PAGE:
While regular verbs only have accent marks over the ending for yo (í) and 3rd person singular (ó), some of the verbs in this category will get accents on the "i" in all forms except the 3rd person plural. In the 3rd personal plural, the "i" has already turned into a "y," making it "yeron." Some vowels are strong and some are weak, and sometimes two vowels in a row will form their own sound. When Spanish wants the weak vowel to stand its own ground, an accent mark is added. In this case, that vowel is an ‘i.’ Verbs that end in -eer,- oír and -aer, such as creer, leer, oír and caer, fit into this category. Verbs that end in -uir do not fall into this category, but they still receive an accent mark over the “í” in the yo form like is normally expected. You should consult your teacher about -uir verbs. In 2010, the RAE changed the accent mark pattern for the verb huir, but your teacher may have a preference for the old pattern.
Examples: Leer(additional accents and spelling change) and construir (spelling change only--accent marks are where expected)
II. Irregular Verbs
Irregulars do not have accent marks in the preterite, which is the main reason why it is important to know whether a verb can be classified as regular or irregular.
A. U,I,J verb endings
Some verbs can be classified as U,I, or J verbs. They are verbs that change their roots (the part of the verb that is not -ar, -er, or -ir) radically and adopt either a U, I, or J that they don’t normally have. One example is that tener changes to tuv before the conjugation ending is added, even though tener does not have a U in it. The new root is the same for all forms, including nosotros and vosotros. All of those verbs, regardless of whether they are originally -ar, -er, or -ir, will have the following endings attached to them:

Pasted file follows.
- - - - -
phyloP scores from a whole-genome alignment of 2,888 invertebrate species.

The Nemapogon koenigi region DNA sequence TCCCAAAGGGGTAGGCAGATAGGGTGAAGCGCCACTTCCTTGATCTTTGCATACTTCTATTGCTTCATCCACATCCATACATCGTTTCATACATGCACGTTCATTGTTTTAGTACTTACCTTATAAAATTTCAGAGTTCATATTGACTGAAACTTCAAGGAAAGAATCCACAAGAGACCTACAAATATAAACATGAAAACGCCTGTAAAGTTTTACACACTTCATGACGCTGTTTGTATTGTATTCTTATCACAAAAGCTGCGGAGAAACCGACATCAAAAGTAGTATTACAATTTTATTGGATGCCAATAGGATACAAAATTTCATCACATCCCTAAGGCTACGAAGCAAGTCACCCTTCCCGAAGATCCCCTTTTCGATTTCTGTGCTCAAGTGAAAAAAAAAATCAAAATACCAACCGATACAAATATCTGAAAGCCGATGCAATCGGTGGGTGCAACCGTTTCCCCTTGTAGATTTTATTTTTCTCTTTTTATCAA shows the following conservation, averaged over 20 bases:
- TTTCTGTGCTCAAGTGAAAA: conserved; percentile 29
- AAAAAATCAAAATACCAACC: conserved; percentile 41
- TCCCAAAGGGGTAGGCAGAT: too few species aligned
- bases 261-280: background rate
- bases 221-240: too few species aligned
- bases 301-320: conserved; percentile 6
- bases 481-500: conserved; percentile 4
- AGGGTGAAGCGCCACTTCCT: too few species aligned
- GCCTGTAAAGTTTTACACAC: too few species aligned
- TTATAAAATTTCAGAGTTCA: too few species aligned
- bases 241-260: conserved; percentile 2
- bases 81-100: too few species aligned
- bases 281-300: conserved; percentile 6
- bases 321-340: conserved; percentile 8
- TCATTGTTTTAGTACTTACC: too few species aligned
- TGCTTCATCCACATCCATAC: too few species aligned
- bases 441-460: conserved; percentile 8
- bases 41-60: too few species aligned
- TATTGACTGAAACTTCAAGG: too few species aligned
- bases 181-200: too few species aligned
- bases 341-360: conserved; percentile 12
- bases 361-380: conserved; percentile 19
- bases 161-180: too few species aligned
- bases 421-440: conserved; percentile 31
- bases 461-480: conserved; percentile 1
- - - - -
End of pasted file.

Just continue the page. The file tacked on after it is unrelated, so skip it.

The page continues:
* U and I verbs will end in ieron. J verbs will end in eron.
B. U Verbs
C. I Verbs
querer-quis venir-vin hacer-hic (hiz in 3rd person singular)
Examples: Venir and Hacer
A mnemonic device is: Mi amigo y yo fuimos a una fiesta. Él vino con el vino y yo traje el traje. My friend and I went to a party. He came with the wine and I brought the suit! No one ever said all mnemonic devices have to make sense.
D. J Verbs
decir- dij* traer-traj conducir-conduj
Remember that the endings for U,I,J are all the same except that the J verbs receive -eron as an ending in the 3rd person plural.
*Decir is both an I and a J root change.
The two following pairs of verbs are unique in their own ways. They should each be thought of as a unique pair.
Both ser and ir conjugate exactly the same way. You will know if someone means “I was” or “I went” based on context.
These two have their own set of irregular endings (dar is an -ar verb that gets -er/-ir endings and ver receives the -er/-ir endings for regular verbs, but with no accents)
Now you have your survival guide. Go forth and confidently navigate the past! Perhaps it is better stated: Go back and confidently conquer the past!
Erichsen, Gerald. "Strong Vowels and Weak Vowels." About.com. Web. 24 Dec 2013. http://spanish.about.com/od/writtenspanish/a/diphthongs.htm